There had been other “hook-ups,” both during break-up times and since Promise’s death, but he had never given serious thought to waking up with anyone he slept with—at least, not on a consistent basis. No one ever asked or expected him to be faithful. No one called him her boyfriend. No one admitted they had to pee like a racehorse—it was as if the women he’d been with didn’t have bodily functions other than orgasm.
Not that exclusivity was a problem. It wasn’t at all.
“I don’t need you to fall in love with me or promise me lifelong loyalty or any of that. I don’t even expect you to consider our relationship a…well, a relationship, but I’m not much into that kind of adventure, either.” She grinned sheepishly. “I know I sound like a prude, but so be it.”
He knew she was no prude. She was exciting and sexy and so much fun he sometimes he went days on end thinking he might actually be able to live without Promise. Not just exist, but live, with a large part of his heart intact.
“I want to be your boyfriend,” he said. “No class ring—I hocked it to buy beer when I was a freshman in college. But we’ll sit together at all the Little League games and the Cup and Cozy and I’ll even buy—if I have any money. When you’re taking care of Reese and pretending you’re not, I’ll pretend right along with you. What do you think?”
“I think you have your eye on my Mustang.”
“Nah, it’s too little—hurts my knees—though I probably look good in it. Not as good as I do on a motorcycle, but not bad. I’ll be an excellent boyfriend.” He lifted her hand, turning the chain he’d given her round and round. “Boyfriends give charm bracelets.”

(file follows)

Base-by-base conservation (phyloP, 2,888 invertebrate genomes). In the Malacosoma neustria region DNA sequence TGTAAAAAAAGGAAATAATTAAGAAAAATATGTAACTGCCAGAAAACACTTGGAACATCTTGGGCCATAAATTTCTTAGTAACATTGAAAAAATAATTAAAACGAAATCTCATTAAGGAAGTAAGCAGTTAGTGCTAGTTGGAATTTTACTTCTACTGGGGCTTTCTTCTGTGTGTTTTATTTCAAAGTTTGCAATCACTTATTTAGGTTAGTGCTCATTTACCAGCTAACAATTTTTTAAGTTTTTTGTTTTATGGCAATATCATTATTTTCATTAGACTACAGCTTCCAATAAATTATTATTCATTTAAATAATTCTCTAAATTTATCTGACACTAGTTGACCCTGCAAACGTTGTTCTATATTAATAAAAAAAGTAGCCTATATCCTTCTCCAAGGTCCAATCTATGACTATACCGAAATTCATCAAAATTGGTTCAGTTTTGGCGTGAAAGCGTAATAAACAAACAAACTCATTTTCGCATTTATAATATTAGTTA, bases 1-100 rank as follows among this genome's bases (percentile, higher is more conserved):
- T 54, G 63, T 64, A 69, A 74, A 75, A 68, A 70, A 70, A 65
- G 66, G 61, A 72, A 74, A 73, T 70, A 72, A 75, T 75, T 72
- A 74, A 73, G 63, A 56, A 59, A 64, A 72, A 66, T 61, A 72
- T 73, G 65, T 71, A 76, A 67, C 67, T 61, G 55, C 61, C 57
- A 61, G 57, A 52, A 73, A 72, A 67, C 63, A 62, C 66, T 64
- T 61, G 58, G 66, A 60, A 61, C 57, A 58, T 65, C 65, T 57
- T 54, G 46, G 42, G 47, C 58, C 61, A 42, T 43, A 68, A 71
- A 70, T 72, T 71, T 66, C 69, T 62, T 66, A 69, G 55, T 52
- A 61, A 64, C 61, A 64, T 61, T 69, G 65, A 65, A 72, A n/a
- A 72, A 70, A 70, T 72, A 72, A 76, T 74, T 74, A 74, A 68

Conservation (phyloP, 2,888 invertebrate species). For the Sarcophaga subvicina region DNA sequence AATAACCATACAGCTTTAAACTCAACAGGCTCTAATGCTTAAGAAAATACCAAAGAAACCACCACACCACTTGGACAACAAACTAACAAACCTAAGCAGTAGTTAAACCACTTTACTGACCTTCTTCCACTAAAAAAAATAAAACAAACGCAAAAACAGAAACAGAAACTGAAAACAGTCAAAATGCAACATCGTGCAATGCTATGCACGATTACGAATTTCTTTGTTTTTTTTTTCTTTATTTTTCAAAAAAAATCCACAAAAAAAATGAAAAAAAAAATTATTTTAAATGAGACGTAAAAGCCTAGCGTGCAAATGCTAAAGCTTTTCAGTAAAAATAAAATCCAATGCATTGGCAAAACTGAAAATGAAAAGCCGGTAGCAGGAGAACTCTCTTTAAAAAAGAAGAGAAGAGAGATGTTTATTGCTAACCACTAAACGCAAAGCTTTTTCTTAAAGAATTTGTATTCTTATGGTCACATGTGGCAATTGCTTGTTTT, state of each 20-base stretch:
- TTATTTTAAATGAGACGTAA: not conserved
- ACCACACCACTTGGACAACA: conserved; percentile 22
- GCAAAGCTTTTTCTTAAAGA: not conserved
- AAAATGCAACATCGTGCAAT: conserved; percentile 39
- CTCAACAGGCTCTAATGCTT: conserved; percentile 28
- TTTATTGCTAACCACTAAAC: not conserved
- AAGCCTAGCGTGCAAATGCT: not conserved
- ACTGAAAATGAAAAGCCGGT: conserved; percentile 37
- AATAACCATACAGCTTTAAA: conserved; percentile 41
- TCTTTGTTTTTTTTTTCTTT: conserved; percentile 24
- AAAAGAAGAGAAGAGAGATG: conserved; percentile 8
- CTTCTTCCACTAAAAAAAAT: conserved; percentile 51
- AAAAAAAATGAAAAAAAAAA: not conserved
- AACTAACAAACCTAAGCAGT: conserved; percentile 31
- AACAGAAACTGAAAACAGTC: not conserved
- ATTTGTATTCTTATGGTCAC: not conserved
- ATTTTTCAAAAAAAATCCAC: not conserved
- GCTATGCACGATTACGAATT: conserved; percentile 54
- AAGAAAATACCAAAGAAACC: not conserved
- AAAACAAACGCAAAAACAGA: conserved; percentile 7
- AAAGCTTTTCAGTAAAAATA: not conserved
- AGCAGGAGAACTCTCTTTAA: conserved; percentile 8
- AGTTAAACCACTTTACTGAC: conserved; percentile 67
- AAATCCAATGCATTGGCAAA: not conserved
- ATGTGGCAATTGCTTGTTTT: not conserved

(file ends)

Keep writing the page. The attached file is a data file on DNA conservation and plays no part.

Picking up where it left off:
“Well, since you did give me the bracelet and I love it, it’s okay with me if you’re my boyfriend. For the summer anyway.” She leaned in to kiss him, her hand on his shoulder, and he caught her wrist just to touch her. He loved her skin.
“You don’t think I’ll stay in Peacock, do you?” He held her gaze.
“No.” But she didn’t seem unhappy—not even a little bit sad. “You’re too—I don’t know—intense, maybe. You move too fast. No one does that here. You know that. Besides, you’ve been gone too long. Other than a few weeks some summers and the awful time while Promise was sick, you haven’t actually lived here since you left for Vanderbilt. And I don’t think you’ve wanted to, have you?”
She was right—until this summer, he hadn’t wanted to come back here. But that was before finding Miss Abigail’s. Before Jamie Scott died.
“Dillon was away for years,” he said. “He didn’t even come and visit after his folks retired to Arizona, and look at him now. You couldn’t pry him off Lawyers Row with a crowbar.”
Carol shook her head. “Dillon came home and found Grace. Had she not been here, he wouldn’t be either.”
But you’re here. Steven didn’t say the words out loud. He was startled to have even thought them.
She checked the clock on the oven. “It’s time for me to go. I told Grace I’d pick them up at ten. When are you guys leaving?”
“As soon as everyone kisses his wife goodbye. I’ll follow you into town and kiss you at the same time so you won’t feel out of place or anything.”
She went to the sink, rinsing the coffee carafe and their cups and draping the dishcloth neatly over the sink divider. “That’s really big of you. You’re not going to throw your cell phone away or anything like they did in that movie, are you?”
He picked up her suitcase to follow her out the door. “Nope. Why? Are you going to worry about me?”
“Heavens, no.” She opened the Mustang’s trunk for him. “I’m not your mother.” She gave a little toss of her ponytail. “I’m your girlfriend.”